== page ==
The Story of How I Almost Got Deported

Talk about a rocky start to my time here in London.

After I found out that I’d been accepted to do this internship, I received an email from Anthem Press telling me all the exciting little details, such as the dress code (“smart casual”- this short, amorphous phrase has already caused me much wardrobe distress), what time to show up, and the fact that I might need to get a visa. I’m discovering that vagueness is quite English, and really I just needed to figure out for myself whether or not I needed a visa. So I attempted to find my answers at the UK Border Agency website. Not helpful. A short, unpaid internship simply does not fit the criteria for any particular visa nicely. I called the UK consulate in Los Angeles and talked to some very nice, unnamed lady who assured me that because my trip was short and I would not be paid, I did not need a visa. So on Monday I boarded the plane for London with my luggage, my passport, and my fiance, Andrew (really, he was the most essential part in this operation). And no visa.

The Border Agency was not too keen when I presented them with my passport, said I was here for an unpaid internship for two months, and expected to get through just fine. Apparently that nice, nameless lady was very much wrong, and now I very much wish I knew her name. A visa is, in fact, necessary even for unpaid internships for only two months. What’s frustrating is that anyone can walk into the UK and say they’re visiting friends or family or even just touring for up to six months without a visa, and it’s fine. If only I had lied. But, alas. Darned morals.

So my luggage was searched, thoroughly looking at everything (the officer even took the time to read my journals). She told Andrew that he was free to go into the country, but I had to stay behind. I felt my heart freeze for a moment as Andrew was given this choice. Would he go? No, thank God, he wanted to stay with me. She said he couldn’t come with me where they would take me to be interviewed and wait for a decision to be made, but he could stay near the airport information desk and she would call the info desk to inform him of whether or not they had decided to deport me. He asked if he could get on the same flight with me if I was deported. She seemed surprised by this question. “So, you want to go back with her, even if she is deported?” she asked, puzzled. “Yes,” he answered definitively. God bless him. In a situation of fear, it was comforting to know that he would stand by me. But we still had to say goodbye for a while, and we didn’t know how long that while would be.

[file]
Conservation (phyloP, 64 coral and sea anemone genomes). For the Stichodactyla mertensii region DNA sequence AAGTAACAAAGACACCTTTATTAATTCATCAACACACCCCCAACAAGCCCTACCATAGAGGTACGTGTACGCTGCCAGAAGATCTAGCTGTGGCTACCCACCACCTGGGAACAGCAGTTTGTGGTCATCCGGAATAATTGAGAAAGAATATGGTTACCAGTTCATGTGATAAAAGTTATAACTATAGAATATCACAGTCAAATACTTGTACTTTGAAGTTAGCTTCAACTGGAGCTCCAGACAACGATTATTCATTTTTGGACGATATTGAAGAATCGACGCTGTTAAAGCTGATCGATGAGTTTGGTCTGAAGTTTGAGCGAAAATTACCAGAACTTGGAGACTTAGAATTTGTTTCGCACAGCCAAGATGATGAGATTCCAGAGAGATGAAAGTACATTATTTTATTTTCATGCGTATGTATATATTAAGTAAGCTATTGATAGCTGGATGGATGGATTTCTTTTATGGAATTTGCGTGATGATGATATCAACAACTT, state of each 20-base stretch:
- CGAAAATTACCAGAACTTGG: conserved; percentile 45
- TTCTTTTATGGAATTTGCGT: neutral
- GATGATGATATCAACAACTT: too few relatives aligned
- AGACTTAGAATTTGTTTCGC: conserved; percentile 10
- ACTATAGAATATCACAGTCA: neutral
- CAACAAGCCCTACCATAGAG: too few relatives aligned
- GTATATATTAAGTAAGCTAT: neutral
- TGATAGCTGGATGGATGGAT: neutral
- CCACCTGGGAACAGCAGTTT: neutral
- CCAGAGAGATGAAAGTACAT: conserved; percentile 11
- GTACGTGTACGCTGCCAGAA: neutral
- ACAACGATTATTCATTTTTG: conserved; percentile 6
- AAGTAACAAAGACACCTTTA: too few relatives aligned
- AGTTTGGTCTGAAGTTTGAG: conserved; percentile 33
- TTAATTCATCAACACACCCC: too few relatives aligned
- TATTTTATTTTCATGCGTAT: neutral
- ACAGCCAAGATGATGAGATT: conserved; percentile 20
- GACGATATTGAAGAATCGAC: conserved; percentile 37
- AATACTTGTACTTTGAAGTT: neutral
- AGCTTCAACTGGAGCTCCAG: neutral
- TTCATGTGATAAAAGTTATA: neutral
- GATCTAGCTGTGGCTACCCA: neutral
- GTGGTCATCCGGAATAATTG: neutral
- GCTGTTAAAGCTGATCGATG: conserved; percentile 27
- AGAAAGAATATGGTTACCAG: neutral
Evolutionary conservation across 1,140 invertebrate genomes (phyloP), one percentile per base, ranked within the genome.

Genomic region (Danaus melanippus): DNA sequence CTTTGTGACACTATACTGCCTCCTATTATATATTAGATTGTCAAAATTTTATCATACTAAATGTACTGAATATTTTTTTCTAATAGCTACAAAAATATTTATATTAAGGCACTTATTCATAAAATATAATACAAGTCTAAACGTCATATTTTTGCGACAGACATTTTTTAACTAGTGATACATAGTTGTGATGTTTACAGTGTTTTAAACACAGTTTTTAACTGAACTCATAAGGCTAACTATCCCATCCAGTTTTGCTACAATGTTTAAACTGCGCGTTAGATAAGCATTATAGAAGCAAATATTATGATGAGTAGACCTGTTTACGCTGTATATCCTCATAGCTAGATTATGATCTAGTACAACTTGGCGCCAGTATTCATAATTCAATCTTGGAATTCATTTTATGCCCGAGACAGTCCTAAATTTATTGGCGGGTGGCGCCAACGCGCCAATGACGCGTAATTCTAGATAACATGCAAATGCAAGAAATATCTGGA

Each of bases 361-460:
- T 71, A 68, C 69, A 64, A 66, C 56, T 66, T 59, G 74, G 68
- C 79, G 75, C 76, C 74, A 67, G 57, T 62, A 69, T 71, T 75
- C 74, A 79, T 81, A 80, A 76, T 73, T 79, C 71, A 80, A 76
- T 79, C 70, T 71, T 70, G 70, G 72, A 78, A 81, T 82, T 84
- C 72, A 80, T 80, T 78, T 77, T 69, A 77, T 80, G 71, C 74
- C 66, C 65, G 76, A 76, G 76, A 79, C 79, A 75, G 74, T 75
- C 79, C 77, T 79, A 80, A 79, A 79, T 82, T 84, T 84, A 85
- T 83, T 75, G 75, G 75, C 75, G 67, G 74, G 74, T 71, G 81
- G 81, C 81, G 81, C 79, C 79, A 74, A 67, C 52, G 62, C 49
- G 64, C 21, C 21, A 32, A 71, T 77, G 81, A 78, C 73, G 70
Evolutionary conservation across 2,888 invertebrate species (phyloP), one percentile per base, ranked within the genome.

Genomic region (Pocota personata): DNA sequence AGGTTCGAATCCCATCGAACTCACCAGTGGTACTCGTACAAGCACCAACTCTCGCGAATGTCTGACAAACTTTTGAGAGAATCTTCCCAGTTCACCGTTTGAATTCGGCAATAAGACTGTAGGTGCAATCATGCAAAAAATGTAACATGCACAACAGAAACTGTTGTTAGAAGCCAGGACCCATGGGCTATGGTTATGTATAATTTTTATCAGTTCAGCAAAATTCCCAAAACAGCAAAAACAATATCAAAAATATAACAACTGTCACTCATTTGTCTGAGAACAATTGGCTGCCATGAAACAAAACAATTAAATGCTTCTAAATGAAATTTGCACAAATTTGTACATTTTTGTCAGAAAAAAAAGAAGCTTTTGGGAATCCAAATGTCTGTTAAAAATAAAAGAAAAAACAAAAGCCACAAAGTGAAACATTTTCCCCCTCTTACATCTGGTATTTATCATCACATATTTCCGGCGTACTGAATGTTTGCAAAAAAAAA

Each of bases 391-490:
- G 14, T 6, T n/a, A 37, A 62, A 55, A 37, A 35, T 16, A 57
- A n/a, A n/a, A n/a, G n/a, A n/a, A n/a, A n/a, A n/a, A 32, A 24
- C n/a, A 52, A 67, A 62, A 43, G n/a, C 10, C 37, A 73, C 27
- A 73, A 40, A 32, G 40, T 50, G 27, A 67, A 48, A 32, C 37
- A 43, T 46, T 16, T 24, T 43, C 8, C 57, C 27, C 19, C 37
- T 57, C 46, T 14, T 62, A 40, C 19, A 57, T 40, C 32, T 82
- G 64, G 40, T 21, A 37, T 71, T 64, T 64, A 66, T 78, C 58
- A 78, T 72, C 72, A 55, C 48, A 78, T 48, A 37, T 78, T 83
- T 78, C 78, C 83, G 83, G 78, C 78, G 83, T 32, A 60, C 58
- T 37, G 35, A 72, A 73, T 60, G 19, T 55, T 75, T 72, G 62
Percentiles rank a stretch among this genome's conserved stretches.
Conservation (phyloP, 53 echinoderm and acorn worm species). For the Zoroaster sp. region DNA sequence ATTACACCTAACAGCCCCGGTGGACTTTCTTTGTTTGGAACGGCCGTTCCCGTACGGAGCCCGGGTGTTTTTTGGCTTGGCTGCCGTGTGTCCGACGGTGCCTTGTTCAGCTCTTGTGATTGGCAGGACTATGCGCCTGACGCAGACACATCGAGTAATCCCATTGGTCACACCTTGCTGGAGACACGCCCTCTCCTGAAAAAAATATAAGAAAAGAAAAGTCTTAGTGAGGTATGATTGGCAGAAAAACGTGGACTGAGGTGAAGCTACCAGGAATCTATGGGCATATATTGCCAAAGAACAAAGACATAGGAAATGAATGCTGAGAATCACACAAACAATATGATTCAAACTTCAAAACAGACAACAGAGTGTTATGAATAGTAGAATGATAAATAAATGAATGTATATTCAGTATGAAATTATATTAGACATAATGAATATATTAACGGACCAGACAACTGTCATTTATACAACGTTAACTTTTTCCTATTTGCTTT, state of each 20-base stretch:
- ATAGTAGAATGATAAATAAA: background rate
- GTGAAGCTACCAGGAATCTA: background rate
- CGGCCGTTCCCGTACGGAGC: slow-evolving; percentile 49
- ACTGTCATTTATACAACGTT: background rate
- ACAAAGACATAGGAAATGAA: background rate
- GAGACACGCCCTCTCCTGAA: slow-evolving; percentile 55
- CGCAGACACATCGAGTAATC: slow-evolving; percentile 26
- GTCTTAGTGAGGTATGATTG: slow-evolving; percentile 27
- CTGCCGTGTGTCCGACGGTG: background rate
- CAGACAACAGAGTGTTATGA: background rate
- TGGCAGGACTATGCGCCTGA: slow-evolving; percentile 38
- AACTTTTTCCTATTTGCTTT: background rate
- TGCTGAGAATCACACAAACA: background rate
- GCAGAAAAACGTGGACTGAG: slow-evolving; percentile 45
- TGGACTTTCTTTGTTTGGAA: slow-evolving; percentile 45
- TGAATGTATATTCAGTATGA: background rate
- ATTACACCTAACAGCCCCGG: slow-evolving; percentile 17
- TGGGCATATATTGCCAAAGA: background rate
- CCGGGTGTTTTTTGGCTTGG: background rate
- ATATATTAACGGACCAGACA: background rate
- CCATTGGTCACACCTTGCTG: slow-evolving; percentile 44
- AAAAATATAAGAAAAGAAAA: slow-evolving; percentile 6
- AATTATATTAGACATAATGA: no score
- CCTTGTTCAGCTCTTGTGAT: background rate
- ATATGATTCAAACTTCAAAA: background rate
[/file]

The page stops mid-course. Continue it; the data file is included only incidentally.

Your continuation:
I was taken into some back area of the airport with small hallways and tiny, dirty rooms with stacks of paper everywhere and officers drinking coffee. I was photographed and fingerprinted and then put in a room with a bunch of other detainees waiting to find out if they would be allowed in. I was told to just wait until they came back to interview me.  All the while I talked to the only other American in the room, a girl about my age who was there to visit her fiance for 3 months. She had been detained because the Border Agency was afraid she didn’t have enough money to support herself for that time. Of course, she argued, she wouldn’t have many expenses because she’d be staying with her fiance and he would be providing for her. But she had already been there for 5 1/2 hours, and listening to her story made me afraid that I would be in there for a similar time, and I worried about Andrew just waiting outside for some word. How long would it take? I couldn’t call or contact him in any way. At that point I didn’t care about the internship. I kept praying, “God, I don’t care if I’m deported, just don’t let me and Andrew be separated.”

Thankfully, after 2 1/2 hours of waiting the officer who had stopped me at immigration returned and said that she had talked to my internship director at Anthem Press, who explained to her what I’d be doing in my internship and satisfied her objections as to my entering the country. With a bright smile she helped me, at the same time frazzled with worry and intensely relieved, gather my luggage and head out of the airport. Andrew was waiting for me. Again, thank God he was there. I’ve never been so happy to run into his arms.

I don’t know if my friend was ever reunited with her fiance, but I truly hope so.



Filed under Travel

3 responses to “The Story of How I Almost Got Deported

  1. thirdtimelucky

    Amazing story…and I’m so happy for you. I’m engaged to a Brit named Andrew too and the wedding date is set for June 29, 2011 in England. I’m back in the states now waiting for my fiancé visa so I can return. So, when is the wedding? It’s so nice to know I’m not the only American going through this lol! I wish you all the best to you and your fiancé.


    • Congratulations! That is exciting. Actually, we’re both American but we met in England while we were both studying abroad at Oxford. Our wedding is July 24, 2011. Good luck getting your visa!! I’m sure it’ll work out if you’re planning on living there. Thank you for the well wishing, and the same to you!

  2. Pingback: My Publishing Journey - One Little Library

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